8 Page 8 India has the coal resources to replicate this, but policy action is required to enable an increase in production With 118 billion tonnes of proven reserves, India has a higher R/P than many coal exporting countries Despite this, coal production has grown at 5.5% from 2005-06 to 2010-11 Hence, there is a need for policy action to free up coal mining: ‒ De-nationalise coal mining: Coal production licence without linkage to captive use ‒ Move away from sector based allocation of coal ‒ Give out mining licences through auctions, in an open and fair manner Sources: BP Statistical Review of World Energy, World Coal Association; *Indian R/P is calculated using figures from MoC for 2011 Indian reserves of 118 billion tonnes as of 1.4.2012 per Geological Survey of India data With necessary policy measures, it should be possible to ramp up production to achieve self-sufficiency over the next 7 to 10 years Are we are conserving our coal for future generations?

9 Page 9 Once supply ramps up sufficiently, domestic coal would be the marginal power source We assume an EBIT margin of 20% With current production cost for CIL for open cast mines at Rs 650 per tonne* and overhead costs at Rs 150 per tonne**, we can expect coal to sell at about Rs 1,000 per tonne The power tariffs based on this coal price, would be Rs. 2 per kWh Sources: Reuters; **Calculated from CIL Annual Report 2012 Power tariff calculated using 5,000 GCV at Rs 1,000 per tonne 2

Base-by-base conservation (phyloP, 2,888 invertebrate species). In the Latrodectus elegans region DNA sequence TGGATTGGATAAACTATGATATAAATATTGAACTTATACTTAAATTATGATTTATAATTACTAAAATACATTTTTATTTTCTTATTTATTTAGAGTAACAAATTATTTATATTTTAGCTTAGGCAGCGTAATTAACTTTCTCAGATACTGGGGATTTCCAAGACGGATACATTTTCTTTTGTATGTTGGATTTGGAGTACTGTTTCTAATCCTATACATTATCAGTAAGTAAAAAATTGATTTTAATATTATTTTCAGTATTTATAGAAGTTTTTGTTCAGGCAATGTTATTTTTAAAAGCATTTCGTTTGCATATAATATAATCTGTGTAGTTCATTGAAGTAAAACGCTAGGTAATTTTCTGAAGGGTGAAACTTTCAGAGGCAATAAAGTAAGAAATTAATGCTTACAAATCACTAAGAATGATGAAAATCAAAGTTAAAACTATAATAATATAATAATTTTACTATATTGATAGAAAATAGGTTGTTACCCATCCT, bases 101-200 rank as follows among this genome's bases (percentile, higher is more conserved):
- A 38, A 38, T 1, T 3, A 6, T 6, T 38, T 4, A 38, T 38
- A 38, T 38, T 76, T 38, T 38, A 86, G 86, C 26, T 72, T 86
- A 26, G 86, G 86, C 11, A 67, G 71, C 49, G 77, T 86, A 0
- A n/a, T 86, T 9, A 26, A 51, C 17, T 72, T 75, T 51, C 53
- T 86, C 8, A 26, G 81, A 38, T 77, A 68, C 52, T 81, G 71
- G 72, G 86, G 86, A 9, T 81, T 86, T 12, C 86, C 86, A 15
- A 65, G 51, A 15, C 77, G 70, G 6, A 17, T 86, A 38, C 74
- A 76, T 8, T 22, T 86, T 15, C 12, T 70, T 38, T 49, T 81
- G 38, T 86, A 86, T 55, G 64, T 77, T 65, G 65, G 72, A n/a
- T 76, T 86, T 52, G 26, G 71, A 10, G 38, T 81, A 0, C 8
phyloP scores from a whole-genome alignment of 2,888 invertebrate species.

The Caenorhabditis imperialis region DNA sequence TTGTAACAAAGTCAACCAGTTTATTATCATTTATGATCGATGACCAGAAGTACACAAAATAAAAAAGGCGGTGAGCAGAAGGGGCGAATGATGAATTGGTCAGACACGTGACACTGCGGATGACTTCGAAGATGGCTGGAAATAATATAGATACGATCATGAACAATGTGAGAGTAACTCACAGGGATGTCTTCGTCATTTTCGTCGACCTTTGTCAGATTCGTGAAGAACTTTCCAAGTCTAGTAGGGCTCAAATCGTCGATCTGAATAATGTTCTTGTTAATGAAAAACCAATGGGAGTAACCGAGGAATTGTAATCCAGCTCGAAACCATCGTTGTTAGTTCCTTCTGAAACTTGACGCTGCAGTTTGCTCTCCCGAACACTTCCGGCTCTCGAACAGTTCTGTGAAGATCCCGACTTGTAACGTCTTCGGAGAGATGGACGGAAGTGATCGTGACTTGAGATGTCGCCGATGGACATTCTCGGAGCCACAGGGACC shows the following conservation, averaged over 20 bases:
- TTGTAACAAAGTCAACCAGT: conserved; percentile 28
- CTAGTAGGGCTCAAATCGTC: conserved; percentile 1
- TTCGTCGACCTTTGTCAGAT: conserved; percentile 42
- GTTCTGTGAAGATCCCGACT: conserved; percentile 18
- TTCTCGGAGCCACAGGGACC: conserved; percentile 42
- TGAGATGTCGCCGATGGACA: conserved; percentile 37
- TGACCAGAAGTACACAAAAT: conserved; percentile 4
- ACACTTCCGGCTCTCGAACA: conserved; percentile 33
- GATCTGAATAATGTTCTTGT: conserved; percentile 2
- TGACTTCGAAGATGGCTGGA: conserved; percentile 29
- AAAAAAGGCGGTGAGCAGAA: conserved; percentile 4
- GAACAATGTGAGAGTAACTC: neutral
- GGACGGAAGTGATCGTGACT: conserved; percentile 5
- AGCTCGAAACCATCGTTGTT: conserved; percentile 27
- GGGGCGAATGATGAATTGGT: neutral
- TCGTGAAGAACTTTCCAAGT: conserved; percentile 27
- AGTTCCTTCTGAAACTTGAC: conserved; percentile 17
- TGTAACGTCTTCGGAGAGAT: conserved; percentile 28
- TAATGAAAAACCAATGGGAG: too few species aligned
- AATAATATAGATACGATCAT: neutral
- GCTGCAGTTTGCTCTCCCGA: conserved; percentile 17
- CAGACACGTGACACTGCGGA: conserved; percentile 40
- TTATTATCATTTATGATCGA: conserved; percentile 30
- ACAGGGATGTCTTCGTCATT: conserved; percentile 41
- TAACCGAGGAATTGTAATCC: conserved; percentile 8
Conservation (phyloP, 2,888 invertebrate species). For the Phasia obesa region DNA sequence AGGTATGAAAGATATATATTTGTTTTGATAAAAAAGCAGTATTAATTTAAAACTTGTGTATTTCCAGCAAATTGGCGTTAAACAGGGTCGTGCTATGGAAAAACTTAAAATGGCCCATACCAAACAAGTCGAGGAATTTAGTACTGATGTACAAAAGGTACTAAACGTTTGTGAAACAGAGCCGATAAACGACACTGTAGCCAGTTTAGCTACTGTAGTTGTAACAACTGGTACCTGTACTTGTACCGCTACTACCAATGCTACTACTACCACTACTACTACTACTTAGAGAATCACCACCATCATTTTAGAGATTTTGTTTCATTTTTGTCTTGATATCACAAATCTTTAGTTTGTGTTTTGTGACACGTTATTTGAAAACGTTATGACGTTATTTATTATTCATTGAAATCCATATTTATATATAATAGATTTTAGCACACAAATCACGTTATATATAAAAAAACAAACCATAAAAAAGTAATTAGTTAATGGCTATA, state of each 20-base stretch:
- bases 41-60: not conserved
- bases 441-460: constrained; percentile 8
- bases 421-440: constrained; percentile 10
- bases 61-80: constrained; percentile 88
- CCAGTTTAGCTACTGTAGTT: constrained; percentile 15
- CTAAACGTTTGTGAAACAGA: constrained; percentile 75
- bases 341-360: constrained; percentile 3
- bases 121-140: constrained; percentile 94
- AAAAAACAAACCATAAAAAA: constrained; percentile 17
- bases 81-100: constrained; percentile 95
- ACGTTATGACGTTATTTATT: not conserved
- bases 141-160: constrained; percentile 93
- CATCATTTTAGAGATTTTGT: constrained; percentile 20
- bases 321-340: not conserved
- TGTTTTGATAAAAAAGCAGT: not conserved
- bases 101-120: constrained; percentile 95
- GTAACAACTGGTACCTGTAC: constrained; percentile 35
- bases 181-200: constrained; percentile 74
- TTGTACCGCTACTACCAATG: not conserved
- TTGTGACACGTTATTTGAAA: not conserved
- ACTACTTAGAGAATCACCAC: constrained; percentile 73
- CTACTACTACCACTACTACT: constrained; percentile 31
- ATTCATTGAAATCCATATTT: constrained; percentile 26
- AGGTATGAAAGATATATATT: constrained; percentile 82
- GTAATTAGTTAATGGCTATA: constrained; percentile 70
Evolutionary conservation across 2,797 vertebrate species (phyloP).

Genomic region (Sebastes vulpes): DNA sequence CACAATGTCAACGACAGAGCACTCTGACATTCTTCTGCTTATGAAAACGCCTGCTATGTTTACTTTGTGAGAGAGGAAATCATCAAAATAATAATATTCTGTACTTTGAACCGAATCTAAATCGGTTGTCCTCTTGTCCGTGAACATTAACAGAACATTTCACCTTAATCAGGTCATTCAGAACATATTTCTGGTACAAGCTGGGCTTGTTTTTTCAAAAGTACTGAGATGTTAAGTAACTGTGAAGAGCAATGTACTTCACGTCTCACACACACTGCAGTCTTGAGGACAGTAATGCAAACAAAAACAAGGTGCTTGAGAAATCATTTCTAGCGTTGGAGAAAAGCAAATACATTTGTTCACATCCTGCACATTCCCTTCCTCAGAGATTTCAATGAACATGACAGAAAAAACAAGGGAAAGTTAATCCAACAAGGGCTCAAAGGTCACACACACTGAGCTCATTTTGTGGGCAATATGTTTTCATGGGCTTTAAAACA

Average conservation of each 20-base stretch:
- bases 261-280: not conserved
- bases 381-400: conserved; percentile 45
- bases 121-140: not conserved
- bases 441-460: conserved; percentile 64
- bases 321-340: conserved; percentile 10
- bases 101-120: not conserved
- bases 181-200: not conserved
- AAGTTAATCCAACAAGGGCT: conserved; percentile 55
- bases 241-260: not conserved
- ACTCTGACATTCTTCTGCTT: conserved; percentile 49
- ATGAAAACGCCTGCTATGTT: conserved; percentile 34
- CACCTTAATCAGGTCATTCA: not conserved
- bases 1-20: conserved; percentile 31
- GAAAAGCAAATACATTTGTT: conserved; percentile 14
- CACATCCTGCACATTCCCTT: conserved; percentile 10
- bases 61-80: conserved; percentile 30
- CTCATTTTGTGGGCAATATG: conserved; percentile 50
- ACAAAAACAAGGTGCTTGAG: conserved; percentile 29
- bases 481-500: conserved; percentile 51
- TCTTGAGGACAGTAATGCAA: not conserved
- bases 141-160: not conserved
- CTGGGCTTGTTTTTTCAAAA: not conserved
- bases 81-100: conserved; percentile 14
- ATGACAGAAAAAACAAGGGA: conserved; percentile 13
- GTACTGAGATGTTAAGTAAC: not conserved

10 Page 10 However, if supply is not ramped up enough, imported coal would remain the marginal power source. The key risks to an inadequate supply ramp up: ‒ Mine development plans not being executed fast enough ‒ Subtle cartelization Imported coal remains the marginal power source, resulting in high power tariffs Lead to abnormal profits being captured by the licensee holders Allowing export of coal would be the right incentive framework. 2 3.8 Note: Power tariff for domestic coal calculated using 5,000 GCV at Rs 1,000 per tonne, imported coal at Rs. 5,500 per tonne for 6,000 GCV coal Sufficient incentives should be in place for license owners to expand production as fast as possible